At the end of 2021, the National Institutes of Health (NIH) filed requests for applications (RFAs). These requests are asking for the general public’s health regarding new harm reduction policies, such as drug decriminalization and safe consumption sites. Applicants will receive funding for their upcoming research into harm reduction efforts, under the new HEAL Initiative.
Under the HEAL Initiative, the NIH is accepting applications for different types of programs individuals, organizations, and companies are already performing or looking to perform, but need some federal funding to get their research going. In the recent RFA:
“Applications are being accepted for projects that involve “(1) developing and testing new harm reduction strategies; (2) examining how to effectively implement new and existing harm reduction strategies; (3) expanding the settings and delivery models through which harm reduction strategies are deployed; and (4) examining the impact of new harm reduction policies implemented at state and local levels.”
Many of these new harm reduction services will help prevent or reduce the unfortunate outcomes of substance abuse, including overdose and death, according to the RFA. However, only a few harm reduction programs and items exist, including naloxone, fentanyl test strips, safer smoking equipment, and sterile syringes. NIH wants to find more harm reduction services and policies, which is why they launched the HEAL Initiative.
This funding and research opportunity from the NIH is a step forward towards combating the overdose and opioid crisis currently happening in the U.S. Since 1999, the CDC has reported over one million opioid overdose related deaths. Over 100,000 of those deaths happened between April 2020 and April 2021 alone. It’s a crisis in the country that continues to grow. Additionally, the Covid-19 pandemic didn’t help the crisis. In fact, researchers say Covid may have made overdose deaths worse.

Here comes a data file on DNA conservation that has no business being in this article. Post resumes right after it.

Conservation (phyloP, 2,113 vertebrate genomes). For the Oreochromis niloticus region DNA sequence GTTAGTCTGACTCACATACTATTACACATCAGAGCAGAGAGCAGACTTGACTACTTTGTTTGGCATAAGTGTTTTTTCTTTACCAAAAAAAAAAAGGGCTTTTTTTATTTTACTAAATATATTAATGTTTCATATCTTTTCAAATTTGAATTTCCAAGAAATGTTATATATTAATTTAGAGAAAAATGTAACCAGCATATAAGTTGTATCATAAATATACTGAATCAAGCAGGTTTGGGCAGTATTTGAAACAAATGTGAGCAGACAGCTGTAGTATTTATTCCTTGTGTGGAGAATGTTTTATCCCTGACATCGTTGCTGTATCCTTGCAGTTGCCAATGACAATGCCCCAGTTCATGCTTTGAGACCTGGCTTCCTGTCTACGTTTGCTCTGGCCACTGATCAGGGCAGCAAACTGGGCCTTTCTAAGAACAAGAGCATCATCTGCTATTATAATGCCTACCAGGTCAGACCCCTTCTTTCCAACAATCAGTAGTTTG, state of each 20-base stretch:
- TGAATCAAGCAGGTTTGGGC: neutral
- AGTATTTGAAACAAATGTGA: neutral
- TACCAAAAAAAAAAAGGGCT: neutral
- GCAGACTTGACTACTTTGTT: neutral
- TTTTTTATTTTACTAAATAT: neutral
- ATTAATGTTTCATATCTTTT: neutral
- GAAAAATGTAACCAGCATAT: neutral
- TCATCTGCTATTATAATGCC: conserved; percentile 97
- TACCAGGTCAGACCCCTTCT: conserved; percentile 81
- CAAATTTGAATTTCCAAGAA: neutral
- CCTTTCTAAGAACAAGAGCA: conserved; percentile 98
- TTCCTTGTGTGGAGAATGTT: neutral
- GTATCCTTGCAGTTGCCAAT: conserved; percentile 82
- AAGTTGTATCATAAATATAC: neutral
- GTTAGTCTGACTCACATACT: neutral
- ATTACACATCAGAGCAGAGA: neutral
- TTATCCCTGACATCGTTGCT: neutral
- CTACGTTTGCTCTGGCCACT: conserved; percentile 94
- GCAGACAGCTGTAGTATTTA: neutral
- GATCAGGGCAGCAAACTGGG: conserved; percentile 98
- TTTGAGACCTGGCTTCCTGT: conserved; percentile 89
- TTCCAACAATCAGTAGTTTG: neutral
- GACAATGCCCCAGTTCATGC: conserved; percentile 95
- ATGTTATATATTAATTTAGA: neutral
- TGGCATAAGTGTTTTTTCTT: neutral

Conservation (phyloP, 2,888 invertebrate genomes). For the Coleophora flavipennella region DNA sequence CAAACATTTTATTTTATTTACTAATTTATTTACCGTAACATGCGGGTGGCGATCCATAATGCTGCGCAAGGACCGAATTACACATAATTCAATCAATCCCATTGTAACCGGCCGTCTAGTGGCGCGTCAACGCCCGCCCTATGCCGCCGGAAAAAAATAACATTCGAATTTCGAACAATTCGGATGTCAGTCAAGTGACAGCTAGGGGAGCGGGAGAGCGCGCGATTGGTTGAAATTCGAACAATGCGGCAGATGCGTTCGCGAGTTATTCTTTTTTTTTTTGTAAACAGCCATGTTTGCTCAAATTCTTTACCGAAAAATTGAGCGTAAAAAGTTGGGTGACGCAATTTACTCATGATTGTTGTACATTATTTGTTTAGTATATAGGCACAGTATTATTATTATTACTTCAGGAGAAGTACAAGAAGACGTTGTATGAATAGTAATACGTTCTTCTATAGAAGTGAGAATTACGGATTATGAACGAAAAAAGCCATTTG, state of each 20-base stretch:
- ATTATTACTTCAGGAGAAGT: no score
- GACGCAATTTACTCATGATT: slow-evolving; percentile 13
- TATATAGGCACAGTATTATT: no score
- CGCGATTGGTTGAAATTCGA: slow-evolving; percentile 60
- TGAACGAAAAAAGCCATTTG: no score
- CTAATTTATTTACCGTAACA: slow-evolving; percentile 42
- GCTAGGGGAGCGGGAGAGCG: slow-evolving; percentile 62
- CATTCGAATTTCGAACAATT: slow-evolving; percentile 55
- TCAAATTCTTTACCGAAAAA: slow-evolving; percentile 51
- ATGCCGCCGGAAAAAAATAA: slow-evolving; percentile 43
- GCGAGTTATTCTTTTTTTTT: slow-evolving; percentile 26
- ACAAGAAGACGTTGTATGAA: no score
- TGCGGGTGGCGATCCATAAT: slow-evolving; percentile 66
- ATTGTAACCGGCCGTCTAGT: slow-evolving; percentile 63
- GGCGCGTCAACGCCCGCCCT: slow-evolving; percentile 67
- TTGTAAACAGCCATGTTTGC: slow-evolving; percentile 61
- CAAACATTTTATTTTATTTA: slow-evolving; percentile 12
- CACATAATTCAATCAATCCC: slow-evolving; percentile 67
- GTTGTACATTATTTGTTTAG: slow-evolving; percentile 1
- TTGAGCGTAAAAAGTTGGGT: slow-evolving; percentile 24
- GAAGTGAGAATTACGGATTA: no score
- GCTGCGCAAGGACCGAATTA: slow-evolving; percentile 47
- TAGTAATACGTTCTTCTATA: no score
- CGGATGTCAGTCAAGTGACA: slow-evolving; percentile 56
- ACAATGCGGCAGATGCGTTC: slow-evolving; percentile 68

Now, activists and lawmakers are looking to make those necessary changes. The White House Office on National Drug Control (ONDCP) recently stated they would prioritize harm reduction policies after more research results become available. Another federal organization, the National Institute on Drug Abuse (NIDA) has continuously called on lawmakers to make changes. Director Nora Volkow has spoken out more times in 2021 than before about the need for change.
“Societal norms surrounding drug use and addiction continue to be informed by myths and misconceptions,” said Volkow. “Among the most harmful of these is the scientifically unfounded belief that compulsive drug-taking by individuals with addiction reflects deliberate antisocial or deviant choices. This belief contributes to the continued criminalization of drug use and addiction.”
However, research remains limited regarding harm reduction services as it is a relatively new push in the U.S. Most recently, two safe consumption sites opened in New York City. There, within the first few weeks of them opening, nearly one hundred lives became saved. Fortunately, these individuals had a safe place to go to consume drugs and trained staff handled any situation that could result from an overdose.
Internationally, Canada has the longest running safe consumption site, Insite. The organization stated over two thousand people remain alive since it opened. Additionally, cities like Vancouver are looking to offer safe consumption sites that can supply safe drugs not from the black market. Research shows drugs from the black market, and even some licensed locations, contain dangerous levels of fentanyl. This is a synthetic opioid causing a rapid increase in overdoses and deaths.
Additional safe consumption sites are open across Europe and Asia. Several have found the same results as Insite and the two New York City locations. Because these locations opened, thousands of people remain alive, and public health continues to improve.
These RFAs from the NIH are big steps forward to combating the overdose crisis in the U.S. Therefore, funding research is necessary to move science forward, and NIH is taking that first step. As more information becomes available, we will update you with the latest.
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